Ayeron character isn’t aware of their own purpose. They are a tool that the Mourning created, but either hasn’t revealed its intentions to Ayeron, or is unable to communicate directly.

There are a couple “directives” Ayeron was pre-programmed with, but they’re subtle influences instead of goals that can be planned for. The big one is to punish the people who led or enabled the Last War, resulting in the Cyrian genocide on the Day of Mourning.

The party ended up attending the Armistice Ball, and for the last couple sessions, Ayeron has instigated absolute mayhem resulting in the deaths of a dozen Brelish nobles. This is the directive at work: these were generals and financiers, and thus they faced the only justice that the Mourning could bring them.

The party (and Ayeron themself!) didn’t really question why we blew up the boat and drowned everyone on board. I’m hoping somebody will confront Ayeron about “hey why did we just drown all those people when we only needed to abduct one guy”. Because then they might start to see the directive’s influence!

The other directive is to learn about the world. The Mourning created this weird owl-man as its tool because it seemed like a good design. What happens in Cyre now is a bunch of eldritch abominations are hunting each other. It’s a brutal place where only The Fittest Survive.

A stealthy flying humanoid with ranged weapons and weird psychic whispers was its idea of an apex predator that would be able to gather intelligence beyond its borders. This is obviously not a good idea — a normal-looking human would have been better — but it doesn’t know any better (yet).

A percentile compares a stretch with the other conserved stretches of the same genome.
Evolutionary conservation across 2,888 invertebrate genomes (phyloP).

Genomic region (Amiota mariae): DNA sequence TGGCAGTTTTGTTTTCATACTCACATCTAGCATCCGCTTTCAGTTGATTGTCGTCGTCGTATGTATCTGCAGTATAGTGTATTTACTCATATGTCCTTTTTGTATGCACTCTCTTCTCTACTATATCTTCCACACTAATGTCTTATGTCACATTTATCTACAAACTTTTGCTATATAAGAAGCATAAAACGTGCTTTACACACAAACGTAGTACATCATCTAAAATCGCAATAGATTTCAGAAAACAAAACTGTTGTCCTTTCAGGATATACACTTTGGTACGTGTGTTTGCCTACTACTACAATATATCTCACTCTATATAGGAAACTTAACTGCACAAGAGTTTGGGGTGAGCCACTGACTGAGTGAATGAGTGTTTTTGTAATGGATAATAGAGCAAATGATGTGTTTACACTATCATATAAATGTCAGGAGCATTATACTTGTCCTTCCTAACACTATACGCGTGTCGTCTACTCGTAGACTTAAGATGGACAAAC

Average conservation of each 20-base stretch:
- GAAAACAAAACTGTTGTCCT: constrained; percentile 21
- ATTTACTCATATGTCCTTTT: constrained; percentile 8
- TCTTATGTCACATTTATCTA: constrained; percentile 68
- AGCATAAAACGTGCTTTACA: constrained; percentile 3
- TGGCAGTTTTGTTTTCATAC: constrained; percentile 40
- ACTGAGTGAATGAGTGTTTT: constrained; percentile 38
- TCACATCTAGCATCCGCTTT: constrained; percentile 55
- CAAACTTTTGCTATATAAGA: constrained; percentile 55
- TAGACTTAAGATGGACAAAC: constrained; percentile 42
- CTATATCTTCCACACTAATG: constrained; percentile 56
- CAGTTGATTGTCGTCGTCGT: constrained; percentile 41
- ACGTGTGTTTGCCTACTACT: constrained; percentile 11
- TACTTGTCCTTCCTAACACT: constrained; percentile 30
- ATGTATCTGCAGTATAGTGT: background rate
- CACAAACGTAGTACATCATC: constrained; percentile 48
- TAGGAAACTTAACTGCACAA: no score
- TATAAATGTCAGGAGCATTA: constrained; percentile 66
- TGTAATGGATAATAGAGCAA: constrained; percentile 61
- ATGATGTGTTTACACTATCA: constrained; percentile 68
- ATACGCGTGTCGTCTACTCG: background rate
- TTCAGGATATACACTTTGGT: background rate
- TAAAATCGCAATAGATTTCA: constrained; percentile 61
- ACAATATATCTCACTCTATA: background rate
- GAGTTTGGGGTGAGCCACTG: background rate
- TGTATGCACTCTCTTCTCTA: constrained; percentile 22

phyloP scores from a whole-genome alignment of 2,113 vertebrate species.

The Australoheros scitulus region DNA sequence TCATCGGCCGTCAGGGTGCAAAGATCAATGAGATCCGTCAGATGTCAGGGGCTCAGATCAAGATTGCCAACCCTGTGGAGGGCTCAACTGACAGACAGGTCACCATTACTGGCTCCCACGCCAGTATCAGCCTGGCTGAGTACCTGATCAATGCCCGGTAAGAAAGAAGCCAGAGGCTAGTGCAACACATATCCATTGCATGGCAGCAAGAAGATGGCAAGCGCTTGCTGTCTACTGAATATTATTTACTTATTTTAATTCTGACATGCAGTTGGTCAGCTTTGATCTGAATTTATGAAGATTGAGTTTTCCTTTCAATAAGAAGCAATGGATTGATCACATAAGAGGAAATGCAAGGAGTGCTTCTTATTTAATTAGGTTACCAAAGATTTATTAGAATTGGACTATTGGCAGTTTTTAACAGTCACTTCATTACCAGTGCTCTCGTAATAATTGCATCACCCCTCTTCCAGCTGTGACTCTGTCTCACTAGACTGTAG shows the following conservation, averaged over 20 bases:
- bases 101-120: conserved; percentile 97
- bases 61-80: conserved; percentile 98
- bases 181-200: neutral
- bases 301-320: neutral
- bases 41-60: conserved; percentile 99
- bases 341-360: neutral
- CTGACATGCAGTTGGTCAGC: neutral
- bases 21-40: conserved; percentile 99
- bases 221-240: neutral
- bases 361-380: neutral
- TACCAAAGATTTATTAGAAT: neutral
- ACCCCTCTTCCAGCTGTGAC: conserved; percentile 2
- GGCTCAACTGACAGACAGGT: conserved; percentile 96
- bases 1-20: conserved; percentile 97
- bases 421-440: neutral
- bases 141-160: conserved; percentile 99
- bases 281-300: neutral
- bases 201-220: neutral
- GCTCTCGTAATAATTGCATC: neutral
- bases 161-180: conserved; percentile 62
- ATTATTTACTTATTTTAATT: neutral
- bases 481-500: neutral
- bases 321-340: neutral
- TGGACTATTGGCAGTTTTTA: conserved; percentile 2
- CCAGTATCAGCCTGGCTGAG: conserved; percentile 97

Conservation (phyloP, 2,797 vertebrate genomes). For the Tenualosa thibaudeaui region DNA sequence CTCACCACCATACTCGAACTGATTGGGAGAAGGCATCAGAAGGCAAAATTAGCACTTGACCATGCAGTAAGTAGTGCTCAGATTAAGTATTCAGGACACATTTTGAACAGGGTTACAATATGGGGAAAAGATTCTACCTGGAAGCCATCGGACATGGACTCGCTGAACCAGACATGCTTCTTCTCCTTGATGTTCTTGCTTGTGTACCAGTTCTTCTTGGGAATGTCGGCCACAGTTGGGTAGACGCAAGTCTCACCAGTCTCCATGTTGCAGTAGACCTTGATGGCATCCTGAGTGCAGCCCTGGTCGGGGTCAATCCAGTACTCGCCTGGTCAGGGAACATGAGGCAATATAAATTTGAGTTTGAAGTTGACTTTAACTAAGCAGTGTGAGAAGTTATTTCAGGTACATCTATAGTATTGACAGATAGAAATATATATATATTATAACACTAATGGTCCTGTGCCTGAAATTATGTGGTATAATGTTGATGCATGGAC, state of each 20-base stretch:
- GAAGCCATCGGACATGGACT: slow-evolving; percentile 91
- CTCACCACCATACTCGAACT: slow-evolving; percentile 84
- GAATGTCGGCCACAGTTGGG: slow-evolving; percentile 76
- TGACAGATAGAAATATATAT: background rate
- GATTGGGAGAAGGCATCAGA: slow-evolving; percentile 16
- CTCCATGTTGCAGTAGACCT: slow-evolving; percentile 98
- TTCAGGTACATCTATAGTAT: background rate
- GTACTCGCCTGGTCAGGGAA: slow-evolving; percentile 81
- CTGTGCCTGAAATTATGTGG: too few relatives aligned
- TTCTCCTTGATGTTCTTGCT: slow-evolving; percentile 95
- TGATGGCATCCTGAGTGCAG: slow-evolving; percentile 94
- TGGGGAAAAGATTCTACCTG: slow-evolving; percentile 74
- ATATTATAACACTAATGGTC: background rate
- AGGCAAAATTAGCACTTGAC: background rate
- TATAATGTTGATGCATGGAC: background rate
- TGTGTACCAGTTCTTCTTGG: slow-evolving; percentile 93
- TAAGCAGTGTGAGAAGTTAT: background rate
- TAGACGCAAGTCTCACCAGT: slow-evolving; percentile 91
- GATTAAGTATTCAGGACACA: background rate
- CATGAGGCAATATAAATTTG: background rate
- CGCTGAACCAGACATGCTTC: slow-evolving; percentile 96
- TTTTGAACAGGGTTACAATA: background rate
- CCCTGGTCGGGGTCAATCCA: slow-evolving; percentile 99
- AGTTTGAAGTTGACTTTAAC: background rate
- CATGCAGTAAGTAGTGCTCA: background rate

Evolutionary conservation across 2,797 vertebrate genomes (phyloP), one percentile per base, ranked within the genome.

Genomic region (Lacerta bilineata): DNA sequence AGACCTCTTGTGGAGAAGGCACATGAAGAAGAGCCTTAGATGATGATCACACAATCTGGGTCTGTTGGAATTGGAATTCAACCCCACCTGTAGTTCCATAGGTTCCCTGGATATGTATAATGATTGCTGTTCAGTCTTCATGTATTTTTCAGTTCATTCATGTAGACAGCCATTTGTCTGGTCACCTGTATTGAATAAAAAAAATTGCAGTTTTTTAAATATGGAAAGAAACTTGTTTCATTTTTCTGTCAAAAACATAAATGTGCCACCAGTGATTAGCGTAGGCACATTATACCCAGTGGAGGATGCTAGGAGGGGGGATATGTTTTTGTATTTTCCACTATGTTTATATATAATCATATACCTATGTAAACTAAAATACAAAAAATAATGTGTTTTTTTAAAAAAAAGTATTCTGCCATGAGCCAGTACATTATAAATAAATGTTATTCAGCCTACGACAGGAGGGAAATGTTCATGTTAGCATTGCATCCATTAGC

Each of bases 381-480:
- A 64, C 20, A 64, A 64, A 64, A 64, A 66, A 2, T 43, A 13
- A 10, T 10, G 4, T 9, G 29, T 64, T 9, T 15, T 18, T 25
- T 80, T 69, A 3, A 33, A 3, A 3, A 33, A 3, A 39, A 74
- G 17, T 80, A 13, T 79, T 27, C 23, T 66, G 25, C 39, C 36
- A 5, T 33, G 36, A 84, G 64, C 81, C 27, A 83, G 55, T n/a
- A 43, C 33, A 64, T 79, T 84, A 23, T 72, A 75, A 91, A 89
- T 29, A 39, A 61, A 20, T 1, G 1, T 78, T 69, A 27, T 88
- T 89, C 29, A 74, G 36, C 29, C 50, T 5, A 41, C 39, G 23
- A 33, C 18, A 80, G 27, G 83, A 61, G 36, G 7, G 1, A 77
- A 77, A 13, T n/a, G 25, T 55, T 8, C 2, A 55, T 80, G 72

How Ayeron will return this knowledge to the Mourning is an open question. I don’t know if the module we’re running deals with the nature of the Mornland. The setting book leaves that up to the DM. If it’s a blank slate, I think having Ayeron absorbed back into the Mourning and perhaps reborn as something New would be a cool ending.

More to Come

This is my first post in a series about The Spinach Inquisition of Eberron. I want to summarize our original Eberron campaign and the current one here; both campaigns are full of completely unhinged shit, and people love that stuff!

The two campaigns are not directly linked, but we did pick up where we left the world — mainly, in a bad place, because we sort of accidentally let the villain re-enact 9/11 in the largest city. Which, surprisingly enough, has had a lasting impact on the world!

But more on that later. There are 76 sessions (and counting), which makes this a bit of a project.

I figured I’d start here with my current character since I had a lot of this written up already with an illustration to go with it. This mostly covers their backstory — there is, of course, Main Story now!